ESPE Abstracts (2018) 89 P-P1-249

Neonatal Screening for Congenital Hypothyroidism: Age-dependent Reference Intervals for Dried Blood Spot TSH in the Neonatal Period

Carlo Corbettaa, Simona De Angelisb, Daniela Rotondib, Luisella Albertic, Pamela Cassinic, Tiziana Marianic, Silvana Caiulod, Maria Cristina Vigoned, Giovanna Weberd & Antonella Olivierib

aRegional Reference Laboratory for Neonatal Screening, Children Hospital ‘V. Buzzi’, ASST Fatebenefratelli Sacco, Milan, Italy; bDepartment of Cardiovascular, Dysmetabolic and Ageing-associated Diseases, National Institute of Health, Rome, Italy; cRegional Reference Laboratory for Neonatal Screening, Children Hospital ‘V. Buzzi’, ASST Fatebenefratelli Sacco, Milan, Italy; dVita-Salute San Raffaele University-Pediatric Department San Raffaele Hospital, Milan, Italy

Background: National and international guidelines recommend thyrotropin (TSH) determination as the most sensitive test for detecting primary congenital hypothyroidism (CH) in newborn screening programs. A strategy of a second screening at 2 weeks of age, or 2 weeks after the first screening was carried out, is also recommended in preterm, LBW and VLBW neonates, twins, neonates admitted in NICU, and babies with specimen collection within the first 24 hours of life [1–3]. However specific recommendations on the TSH cut off at 2 weeks of age are lacking, as well as specific reference intervals for TSH at this age. The aim of this study was to determine TSH reference intervals at 2-4 and 14-16 days of age in healthy term newborns.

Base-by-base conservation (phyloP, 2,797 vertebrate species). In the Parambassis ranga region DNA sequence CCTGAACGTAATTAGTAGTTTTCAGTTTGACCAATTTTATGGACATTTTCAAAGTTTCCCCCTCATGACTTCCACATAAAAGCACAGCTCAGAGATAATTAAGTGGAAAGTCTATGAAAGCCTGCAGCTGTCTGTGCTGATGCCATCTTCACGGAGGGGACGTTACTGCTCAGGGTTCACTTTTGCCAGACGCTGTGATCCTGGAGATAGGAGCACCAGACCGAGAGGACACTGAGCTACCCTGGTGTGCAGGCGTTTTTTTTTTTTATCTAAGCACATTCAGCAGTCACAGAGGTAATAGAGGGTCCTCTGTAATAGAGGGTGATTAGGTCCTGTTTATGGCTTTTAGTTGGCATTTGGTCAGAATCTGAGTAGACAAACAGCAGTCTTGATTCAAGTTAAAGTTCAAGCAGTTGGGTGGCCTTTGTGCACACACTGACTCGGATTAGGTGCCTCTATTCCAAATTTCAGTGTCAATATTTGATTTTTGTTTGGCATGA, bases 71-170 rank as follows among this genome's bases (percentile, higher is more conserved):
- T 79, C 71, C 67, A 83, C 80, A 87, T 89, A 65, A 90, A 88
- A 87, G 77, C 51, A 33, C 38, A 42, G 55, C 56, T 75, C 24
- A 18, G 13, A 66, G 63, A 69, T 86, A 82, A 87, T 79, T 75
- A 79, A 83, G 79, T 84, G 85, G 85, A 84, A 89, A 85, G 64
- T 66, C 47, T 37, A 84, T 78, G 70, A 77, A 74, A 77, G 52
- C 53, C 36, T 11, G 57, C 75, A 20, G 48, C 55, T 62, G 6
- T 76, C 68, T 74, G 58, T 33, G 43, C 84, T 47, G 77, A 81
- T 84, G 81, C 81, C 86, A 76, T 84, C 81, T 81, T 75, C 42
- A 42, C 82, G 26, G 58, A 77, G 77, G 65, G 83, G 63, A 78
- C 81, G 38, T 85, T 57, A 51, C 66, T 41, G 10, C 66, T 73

Methods: Dried blood spot (DBS) samples were obtained from 70,962 healthy term newborns (>37 week Gestational Age) residing in Lombardia region and screened in 2015 at the Lombardia region Reference Laboratory for Neonatal Screening. A time resolved-fluoroimmunoassay (TR-FIA) method was used to detect TSH on DBS at the first (2–4 days) and second screening (14–16 days). STATA 11.0 was used to analyze 2.5th, 50.0th, 97.5th, 99.0th, 99.5th percentiles for DBS-TSH.

Results: No significant difference was found between the 2.5th percentile of DBS-TSH at 2–4 days (0.59 mU/L; 95% CI: 0.59–0.60) and the same percentile at 14–16 days (0.58 mU/L; 95% CI: 0.56–0.59); whereas the 50.0th percentile was significantly higher at 2–4 days (2.06 mU/L; 95% CI: 2.05–2.07) than at 14–16 days of life (1.52 mU/L; 95% CI: 1.51–1.54), as well as the 97.5th percentile (6.24 mU/L; 95% CI: 6.19–6.29 vs 4.04 mU/L; 95% CI: 3.91–4.21), the 99.0th percentile (7.60 mU/L; 95% CI:7.49–7.73 vs 5.10 mU/L; 95% CI: 4.80–5.64), and the 99.5th percentile (8.80 mU/L; 95% CI: 8.65–9.00 vs 6.64 mU/L; 95% CI: 6.11–7.55).

Conclusions: Our data showed that marked changes occur in concentrations of TSH during the first 2 weeks of life with DBS-TSH concentrations significantly higher at 2–4 days than at 14–16 days of life. These results have implications for selection of age-related cut off values of DBS-TSH at screening (2–4 days) and re-screening (14–16 days) to correctly identify newborns at risk for CH.

References: 1. Leger J et al. J Clin Endocrinol Metab 2014, 99:363-384. 2. Cassio A et al. J Endocrinol Invest 2013, 36: 195-203. 3. CLSI document I/LA31-A, Clinical and Laboratory Standards Institute; 2009.